By chance, one of my cousins and I have ended up living in the same general area, although we have no other relatives (other than our spouses and kids) within about a million miles. Her husband and I work at the same university.
He has a low-level tech job, and he and I have never intersected in our professional lives. By "low-level", I mean the kind of job that you can get without a college degree. His lack of a degree limits his career options, but he seems to be valued in his job and is increasingly being given more responsibility.
I don't see my cousin and her family very much (according to our mothers, who are sisters), but when I do see my cousin-in-law, it's always interesting talking to him. In our daily working lives, we experience very different sides of the same university.
He frequently encounters administrators who talk about how great [something] is, and then he (infrequently) talks to professors like us and hears The Other Side. For [something], you can imagine a wide range of academic topics, from Big Sports to the latest/greatest 'improvement' to the accounting system. To his credit (says me), he is skeptical when he hears administrators talking about how great [something] is. Our professorial complaints about life in the trenches dealing with the consequences of [something] seem to confirm his cynicism.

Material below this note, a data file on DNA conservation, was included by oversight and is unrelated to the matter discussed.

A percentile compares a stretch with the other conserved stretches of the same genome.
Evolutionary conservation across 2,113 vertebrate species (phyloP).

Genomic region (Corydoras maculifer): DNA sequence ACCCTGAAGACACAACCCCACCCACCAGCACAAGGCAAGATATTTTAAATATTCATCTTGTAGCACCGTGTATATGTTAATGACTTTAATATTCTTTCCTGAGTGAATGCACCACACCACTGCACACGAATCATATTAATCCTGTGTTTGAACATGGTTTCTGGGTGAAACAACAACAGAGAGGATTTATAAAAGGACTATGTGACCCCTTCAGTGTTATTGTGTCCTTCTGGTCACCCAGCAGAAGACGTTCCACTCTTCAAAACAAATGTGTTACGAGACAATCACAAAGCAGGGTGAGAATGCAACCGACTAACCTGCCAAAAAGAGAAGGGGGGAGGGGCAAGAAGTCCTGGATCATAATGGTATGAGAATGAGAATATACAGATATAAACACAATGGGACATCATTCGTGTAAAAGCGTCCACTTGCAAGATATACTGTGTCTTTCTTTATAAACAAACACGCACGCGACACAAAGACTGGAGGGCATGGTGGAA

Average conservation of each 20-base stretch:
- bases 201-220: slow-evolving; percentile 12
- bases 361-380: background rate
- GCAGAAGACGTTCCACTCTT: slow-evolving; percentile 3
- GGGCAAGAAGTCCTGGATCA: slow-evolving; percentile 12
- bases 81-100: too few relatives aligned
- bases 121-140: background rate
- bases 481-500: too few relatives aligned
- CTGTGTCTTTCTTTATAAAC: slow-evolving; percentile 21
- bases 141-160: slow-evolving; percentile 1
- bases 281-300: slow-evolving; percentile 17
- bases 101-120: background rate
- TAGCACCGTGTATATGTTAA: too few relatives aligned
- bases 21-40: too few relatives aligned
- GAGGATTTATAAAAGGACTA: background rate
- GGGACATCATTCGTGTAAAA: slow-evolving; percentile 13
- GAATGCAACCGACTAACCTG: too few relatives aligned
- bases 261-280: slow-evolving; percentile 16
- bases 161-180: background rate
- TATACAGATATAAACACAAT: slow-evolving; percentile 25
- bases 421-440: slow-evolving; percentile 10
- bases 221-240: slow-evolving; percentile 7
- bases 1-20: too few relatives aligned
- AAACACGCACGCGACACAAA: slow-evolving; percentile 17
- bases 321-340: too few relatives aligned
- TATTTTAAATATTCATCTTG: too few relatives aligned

I like knowing that someone like him is in the system somewhere. When he sees something wrong or stupid or inefficient about the system, he fixes it if he can. Of course he can't fix the big things and fire the administrators who are big supporters of [something], but he can make some parts of the system work more efficiently.
My cousin-in-law and I inhabit very different parts of the university, but in some ways, the world of the administrators (whom we mock when we get together) is even more distant from our respective planets, at least in terms of views of priorities and functioning of the university. Why would that be?
10 years ago